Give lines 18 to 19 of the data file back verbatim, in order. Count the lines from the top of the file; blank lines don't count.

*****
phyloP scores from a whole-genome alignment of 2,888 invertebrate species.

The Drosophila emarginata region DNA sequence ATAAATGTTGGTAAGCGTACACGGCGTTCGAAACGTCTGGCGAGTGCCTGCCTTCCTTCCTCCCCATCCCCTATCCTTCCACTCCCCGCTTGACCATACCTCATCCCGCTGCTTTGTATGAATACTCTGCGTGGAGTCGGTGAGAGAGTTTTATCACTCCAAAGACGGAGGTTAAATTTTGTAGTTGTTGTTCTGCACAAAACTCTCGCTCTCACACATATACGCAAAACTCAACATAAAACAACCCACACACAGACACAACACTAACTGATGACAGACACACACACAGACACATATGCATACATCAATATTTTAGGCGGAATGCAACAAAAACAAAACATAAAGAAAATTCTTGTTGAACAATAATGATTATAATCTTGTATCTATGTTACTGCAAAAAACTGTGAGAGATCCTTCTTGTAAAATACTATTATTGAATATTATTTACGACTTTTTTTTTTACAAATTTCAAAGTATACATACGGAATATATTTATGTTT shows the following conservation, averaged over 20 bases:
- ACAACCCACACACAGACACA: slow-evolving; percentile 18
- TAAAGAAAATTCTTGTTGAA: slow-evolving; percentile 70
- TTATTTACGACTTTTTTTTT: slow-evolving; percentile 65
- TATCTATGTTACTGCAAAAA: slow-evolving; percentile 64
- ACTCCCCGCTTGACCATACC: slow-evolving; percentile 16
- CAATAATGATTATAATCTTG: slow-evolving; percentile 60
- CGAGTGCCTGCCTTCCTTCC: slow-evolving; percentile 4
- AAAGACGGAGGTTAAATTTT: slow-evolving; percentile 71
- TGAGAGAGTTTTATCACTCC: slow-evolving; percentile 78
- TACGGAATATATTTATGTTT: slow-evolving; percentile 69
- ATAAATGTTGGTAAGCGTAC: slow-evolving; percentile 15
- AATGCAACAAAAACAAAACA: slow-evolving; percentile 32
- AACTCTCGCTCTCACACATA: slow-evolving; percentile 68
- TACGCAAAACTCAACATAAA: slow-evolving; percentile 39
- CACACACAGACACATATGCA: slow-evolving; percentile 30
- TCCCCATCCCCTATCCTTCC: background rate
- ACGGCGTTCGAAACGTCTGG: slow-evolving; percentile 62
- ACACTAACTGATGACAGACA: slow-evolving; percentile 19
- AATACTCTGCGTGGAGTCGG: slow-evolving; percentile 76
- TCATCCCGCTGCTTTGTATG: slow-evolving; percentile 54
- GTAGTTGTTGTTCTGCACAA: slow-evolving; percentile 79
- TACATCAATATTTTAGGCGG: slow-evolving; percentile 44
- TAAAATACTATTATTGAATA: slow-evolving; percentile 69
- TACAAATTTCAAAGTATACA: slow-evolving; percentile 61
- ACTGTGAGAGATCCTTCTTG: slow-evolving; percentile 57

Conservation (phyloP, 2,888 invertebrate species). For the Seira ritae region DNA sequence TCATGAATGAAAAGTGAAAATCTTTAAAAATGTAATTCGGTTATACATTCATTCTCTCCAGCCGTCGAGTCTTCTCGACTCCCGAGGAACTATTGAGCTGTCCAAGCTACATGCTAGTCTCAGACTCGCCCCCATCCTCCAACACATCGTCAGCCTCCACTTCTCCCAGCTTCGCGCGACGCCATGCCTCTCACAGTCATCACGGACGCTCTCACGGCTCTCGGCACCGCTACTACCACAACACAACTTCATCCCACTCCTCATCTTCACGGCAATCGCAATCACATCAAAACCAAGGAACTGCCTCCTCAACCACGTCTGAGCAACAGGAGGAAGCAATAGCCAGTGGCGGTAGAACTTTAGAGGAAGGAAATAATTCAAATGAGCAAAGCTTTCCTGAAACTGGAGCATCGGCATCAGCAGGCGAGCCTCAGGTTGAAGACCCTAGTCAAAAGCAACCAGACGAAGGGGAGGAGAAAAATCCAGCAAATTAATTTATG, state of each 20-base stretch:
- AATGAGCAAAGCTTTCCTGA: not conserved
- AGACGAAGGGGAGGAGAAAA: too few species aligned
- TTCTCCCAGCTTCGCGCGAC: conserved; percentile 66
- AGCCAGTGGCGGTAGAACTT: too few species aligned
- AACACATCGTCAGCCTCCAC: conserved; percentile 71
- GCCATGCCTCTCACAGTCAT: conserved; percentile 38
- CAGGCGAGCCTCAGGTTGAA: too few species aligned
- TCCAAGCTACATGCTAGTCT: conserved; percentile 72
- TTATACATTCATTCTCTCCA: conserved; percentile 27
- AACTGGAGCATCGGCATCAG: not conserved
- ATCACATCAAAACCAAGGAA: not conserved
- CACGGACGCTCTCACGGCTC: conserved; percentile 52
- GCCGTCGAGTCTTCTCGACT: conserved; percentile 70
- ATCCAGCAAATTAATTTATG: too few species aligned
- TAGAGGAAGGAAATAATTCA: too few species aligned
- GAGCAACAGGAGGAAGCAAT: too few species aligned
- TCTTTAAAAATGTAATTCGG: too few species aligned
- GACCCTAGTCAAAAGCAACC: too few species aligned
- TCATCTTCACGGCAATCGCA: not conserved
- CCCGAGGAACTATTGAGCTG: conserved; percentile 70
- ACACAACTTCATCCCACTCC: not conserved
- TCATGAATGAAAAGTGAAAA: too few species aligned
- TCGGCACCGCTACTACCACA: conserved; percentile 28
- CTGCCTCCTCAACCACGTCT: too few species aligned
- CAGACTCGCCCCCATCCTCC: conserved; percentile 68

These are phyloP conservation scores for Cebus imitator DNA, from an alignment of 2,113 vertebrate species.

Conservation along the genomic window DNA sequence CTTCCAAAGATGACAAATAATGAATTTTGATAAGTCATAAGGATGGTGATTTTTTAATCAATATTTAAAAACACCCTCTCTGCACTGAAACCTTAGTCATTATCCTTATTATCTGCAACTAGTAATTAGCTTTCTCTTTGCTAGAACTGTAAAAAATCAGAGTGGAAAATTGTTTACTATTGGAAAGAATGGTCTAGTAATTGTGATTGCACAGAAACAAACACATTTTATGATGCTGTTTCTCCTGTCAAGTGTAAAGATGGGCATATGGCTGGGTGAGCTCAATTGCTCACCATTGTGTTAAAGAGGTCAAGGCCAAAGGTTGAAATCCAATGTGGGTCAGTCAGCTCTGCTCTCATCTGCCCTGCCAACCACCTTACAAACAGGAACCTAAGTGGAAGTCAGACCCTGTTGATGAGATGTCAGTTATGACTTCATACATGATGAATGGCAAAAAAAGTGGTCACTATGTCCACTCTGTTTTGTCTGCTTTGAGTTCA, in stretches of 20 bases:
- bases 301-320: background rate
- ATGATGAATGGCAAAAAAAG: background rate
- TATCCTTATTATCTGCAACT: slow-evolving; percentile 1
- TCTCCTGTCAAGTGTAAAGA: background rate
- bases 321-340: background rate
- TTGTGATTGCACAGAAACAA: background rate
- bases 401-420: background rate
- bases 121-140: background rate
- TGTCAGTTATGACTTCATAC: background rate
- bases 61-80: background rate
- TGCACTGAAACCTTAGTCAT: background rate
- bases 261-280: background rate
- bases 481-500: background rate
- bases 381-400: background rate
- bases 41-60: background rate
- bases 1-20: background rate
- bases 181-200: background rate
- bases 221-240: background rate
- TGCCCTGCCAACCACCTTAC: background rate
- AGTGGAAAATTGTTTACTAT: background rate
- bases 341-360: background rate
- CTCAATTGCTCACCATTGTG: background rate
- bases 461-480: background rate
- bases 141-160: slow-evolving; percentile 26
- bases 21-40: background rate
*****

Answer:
- TCCCCATCCCCTATCCTTCC: background rate
- ACGGCGTTCGAAACGTCTGG: slow-evolving; percentile 62